“Staying in Business Sale” is a sign I saw in down town Santa Fe a short while ago and I thought, right on! That is a great title during a downturn in the market. As I wrote a couple of weeks ago, I am closing a gallery not stopping in a field that I love. Still there are practicalities involved and the biggest one is inventory. I have learned over the years that there are two ways people like to buy. One is to have everything installed so it looks like a work of art. A prominent client of ours, who you have heard of, once walked in the gallery and seeing a Louis XV Commode (chest of drawers) on a pedestal exclaimed, “But you are showing it like sculpture”!
The other way to sell is to create a jumble of works and allow the visitor to make their own discovery. Personally, I have enjoyed both. Penelope and I used to go antiquing in New England and the southeast and come up with some wonderful objects. At one time you could have built a good photography collection at Argosy Books on 59th Street in Manhattan for a few dollars each just by digging through their bins and bins of photographs.
We will be closing the doors on the New York Gallery during the second half of March. Everyone asks what are you going to do with your inventory. There is no one answer. Some objects will go to auction, some will be given to our partners to sell and still other pieces will go into storage for the longer term.
I hate to see works of art in storage. If they are not seen on a regular basis something can happen to them and no one knows until it is too late. So obviously, one of us will peek from time to time, but still it is a shame. Someone should be enjoying them. So in the interest of giving some works of art a better home sooner rather than later I have decided to hold a Super Sale.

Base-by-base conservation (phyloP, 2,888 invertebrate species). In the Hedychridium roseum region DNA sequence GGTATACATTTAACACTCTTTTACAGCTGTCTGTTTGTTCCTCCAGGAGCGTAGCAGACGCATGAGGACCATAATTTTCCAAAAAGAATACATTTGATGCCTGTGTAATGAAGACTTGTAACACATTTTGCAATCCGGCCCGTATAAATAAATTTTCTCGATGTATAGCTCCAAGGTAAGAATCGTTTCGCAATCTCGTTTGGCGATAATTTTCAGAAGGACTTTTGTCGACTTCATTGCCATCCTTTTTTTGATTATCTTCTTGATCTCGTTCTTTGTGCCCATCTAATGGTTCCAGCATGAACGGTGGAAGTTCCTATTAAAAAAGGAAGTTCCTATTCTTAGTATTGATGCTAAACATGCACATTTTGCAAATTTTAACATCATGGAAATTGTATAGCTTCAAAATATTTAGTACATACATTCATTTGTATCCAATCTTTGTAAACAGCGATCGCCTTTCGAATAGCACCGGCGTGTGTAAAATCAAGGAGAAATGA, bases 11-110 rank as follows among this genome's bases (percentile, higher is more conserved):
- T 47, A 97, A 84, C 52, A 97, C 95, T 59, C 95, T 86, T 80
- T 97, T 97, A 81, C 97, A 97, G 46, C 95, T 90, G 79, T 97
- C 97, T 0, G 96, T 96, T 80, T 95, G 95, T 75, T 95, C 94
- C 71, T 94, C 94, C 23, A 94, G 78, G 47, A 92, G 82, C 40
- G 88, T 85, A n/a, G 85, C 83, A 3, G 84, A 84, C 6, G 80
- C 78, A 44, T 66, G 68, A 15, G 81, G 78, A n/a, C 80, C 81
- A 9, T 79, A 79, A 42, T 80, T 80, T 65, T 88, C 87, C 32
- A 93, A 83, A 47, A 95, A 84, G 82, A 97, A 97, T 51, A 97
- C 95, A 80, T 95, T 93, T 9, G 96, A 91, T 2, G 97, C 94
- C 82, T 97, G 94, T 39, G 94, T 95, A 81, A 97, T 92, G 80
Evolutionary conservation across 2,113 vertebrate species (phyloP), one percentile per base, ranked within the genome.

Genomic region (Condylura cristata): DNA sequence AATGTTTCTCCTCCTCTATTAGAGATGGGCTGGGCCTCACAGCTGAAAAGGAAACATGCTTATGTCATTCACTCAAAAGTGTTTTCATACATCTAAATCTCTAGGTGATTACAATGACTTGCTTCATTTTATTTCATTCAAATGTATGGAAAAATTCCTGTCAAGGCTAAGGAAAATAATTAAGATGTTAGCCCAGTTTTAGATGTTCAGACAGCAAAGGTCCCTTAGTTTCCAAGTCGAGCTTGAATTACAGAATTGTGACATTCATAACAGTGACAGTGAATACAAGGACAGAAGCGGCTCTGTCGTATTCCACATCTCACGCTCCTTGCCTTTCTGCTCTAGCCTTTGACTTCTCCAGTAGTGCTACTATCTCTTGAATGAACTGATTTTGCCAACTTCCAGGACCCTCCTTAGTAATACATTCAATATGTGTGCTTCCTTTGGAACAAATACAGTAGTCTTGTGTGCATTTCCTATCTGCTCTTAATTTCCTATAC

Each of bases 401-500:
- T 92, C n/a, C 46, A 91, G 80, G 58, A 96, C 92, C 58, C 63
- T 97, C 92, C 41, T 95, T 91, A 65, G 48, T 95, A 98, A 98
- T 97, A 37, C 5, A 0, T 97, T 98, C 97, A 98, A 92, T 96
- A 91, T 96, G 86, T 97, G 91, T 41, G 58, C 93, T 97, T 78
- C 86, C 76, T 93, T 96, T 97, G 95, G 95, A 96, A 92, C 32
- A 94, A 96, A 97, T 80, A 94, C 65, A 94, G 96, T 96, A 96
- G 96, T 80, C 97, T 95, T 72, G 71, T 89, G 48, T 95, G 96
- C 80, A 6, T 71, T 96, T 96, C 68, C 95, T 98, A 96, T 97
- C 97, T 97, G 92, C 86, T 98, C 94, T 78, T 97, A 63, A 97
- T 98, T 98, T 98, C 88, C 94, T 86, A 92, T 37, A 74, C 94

Once upon a time we had a gallery called, Stiebel Modern and I plan to put out a painting by a wonderful French/Hungarian artist, Tibor Csernus (1927-2007) who we exhibited. In June, 1993, Jed Perl reviewed his work for the New Criterion. I believe it was when he saw his work in an exhibition at our gallery. He wrote, “Caravaggio meets de Kooning in the recent paintings of Tibor Csernus, and the results are curious, engaging, brilliant…” Here is our painting titled, “Matthew”.
Other treasures include a painting by Alfred Stevens from his prime period, the 1870’s called “Avant le Spectacle” where the woman in the beautiful white lace gown has set herself down by the fireplace with her bouquet and binoculars waiting to be picked up for the opera. Will her beau be picking her up? What is going through her mind?
I have also decided to offer for sale a drawing given to me as a gift for my first marriage in 1964. It is by Pierre-Antoine Demachy (1723-1827) of “La Charlaton au Louvre”, basically a snake oil salesman in American terms.
Finally, one of my favorites, maybe because I grew up with it in my parents’ collection, is a drawing by Léopold Boilly (1761-1845), a preliminary drawing for a painting now in the Louvre, “L'Averse”.
Now for the good news, I have not only literally slashed the prices close to cost but if you don’t like the price, talk to me, who knows.